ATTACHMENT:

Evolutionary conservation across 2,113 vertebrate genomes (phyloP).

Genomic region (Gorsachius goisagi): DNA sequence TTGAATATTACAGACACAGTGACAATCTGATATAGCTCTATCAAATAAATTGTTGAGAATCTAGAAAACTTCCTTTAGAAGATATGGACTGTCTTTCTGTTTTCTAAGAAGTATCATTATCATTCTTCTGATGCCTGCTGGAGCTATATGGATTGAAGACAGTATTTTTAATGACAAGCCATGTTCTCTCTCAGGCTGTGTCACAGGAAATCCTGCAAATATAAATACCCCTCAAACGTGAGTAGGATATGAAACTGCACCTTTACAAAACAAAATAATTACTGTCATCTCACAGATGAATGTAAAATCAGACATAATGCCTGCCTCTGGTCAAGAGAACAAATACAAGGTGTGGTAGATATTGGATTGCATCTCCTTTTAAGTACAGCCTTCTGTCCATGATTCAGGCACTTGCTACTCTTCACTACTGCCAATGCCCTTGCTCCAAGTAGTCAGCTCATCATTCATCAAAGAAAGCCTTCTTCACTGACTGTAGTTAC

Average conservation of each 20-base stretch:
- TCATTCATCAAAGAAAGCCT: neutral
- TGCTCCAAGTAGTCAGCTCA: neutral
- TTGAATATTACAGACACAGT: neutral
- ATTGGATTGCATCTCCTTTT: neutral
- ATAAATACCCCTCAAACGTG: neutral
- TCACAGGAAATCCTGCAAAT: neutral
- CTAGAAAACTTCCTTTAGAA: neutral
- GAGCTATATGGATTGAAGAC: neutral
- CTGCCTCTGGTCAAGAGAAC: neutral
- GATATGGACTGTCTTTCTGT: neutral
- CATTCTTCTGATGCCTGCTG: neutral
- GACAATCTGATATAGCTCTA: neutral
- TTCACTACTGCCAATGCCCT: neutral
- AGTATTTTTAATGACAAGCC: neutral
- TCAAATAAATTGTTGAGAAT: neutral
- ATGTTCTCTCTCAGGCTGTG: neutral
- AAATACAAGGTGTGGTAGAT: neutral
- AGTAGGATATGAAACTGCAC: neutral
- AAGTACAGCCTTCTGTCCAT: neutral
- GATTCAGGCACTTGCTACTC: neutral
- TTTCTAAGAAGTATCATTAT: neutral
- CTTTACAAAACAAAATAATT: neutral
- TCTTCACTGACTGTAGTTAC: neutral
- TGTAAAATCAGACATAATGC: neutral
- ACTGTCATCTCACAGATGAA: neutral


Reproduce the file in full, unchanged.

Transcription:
Evolutionary conservation across 2,113 vertebrate genomes (phyloP).

Genomic region (Gorsachius goisagi): DNA sequence TTGAATATTACAGACACAGTGACAATCTGATATAGCTCTATCAAATAAATTGTTGAGAATCTAGAAAACTTCCTTTAGAAGATATGGACTGTCTTTCTGTTTTCTAAGAAGTATCATTATCATTCTTCTGATGCCTGCTGGAGCTATATGGATTGAAGACAGTATTTTTAATGACAAGCCATGTTCTCTCTCAGGCTGTGTCACAGGAAATCCTGCAAATATAAATACCCCTCAAACGTGAGTAGGATATGAAACTGCACCTTTACAAAACAAAATAATTACTGTCATCTCACAGATGAATGTAAAATCAGACATAATGCCTGCCTCTGGTCAAGAGAACAAATACAAGGTGTGGTAGATATTGGATTGCATCTCCTTTTAAGTACAGCCTTCTGTCCATGATTCAGGCACTTGCTACTCTTCACTACTGCCAATGCCCTTGCTCCAAGTAGTCAGCTCATCATTCATCAAAGAAAGCCTTCTTCACTGACTGTAGTTAC

Average conservation of each 20-base stretch:
- TCATTCATCAAAGAAAGCCT: neutral
- TGCTCCAAGTAGTCAGCTCA: neutral
- TTGAATATTACAGACACAGT: neutral
- ATTGGATTGCATCTCCTTTT: neutral
- ATAAATACCCCTCAAACGTG: neutral
- TCACAGGAAATCCTGCAAAT: neutral
- CTAGAAAACTTCCTTTAGAA: neutral
- GAGCTATATGGATTGAAGAC: neutral
- CTGCCTCTGGTCAAGAGAAC: neutral
- GATATGGACTGTCTTTCTGT: neutral
- CATTCTTCTGATGCCTGCTG: neutral
- GACAATCTGATATAGCTCTA: neutral
- TTCACTACTGCCAATGCCCT: neutral
- AGTATTTTTAATGACAAGCC: neutral
- TCAAATAAATTGTTGAGAAT: neutral
- ATGTTCTCTCTCAGGCTGTG: neutral
- AAATACAAGGTGTGGTAGAT: neutral
- AGTAGGATATGAAACTGCAC: neutral
- AAGTACAGCCTTCTGTCCAT: neutral
- GATTCAGGCACTTGCTACTC: neutral
- TTTCTAAGAAGTATCATTAT: neutral
- CTTTACAAAACAAAATAATT: neutral
- TCTTCACTGACTGTAGTTAC: neutral
- TGTAAAATCAGACATAATGC: neutral
- ACTGTCATCTCACAGATGAA: neutral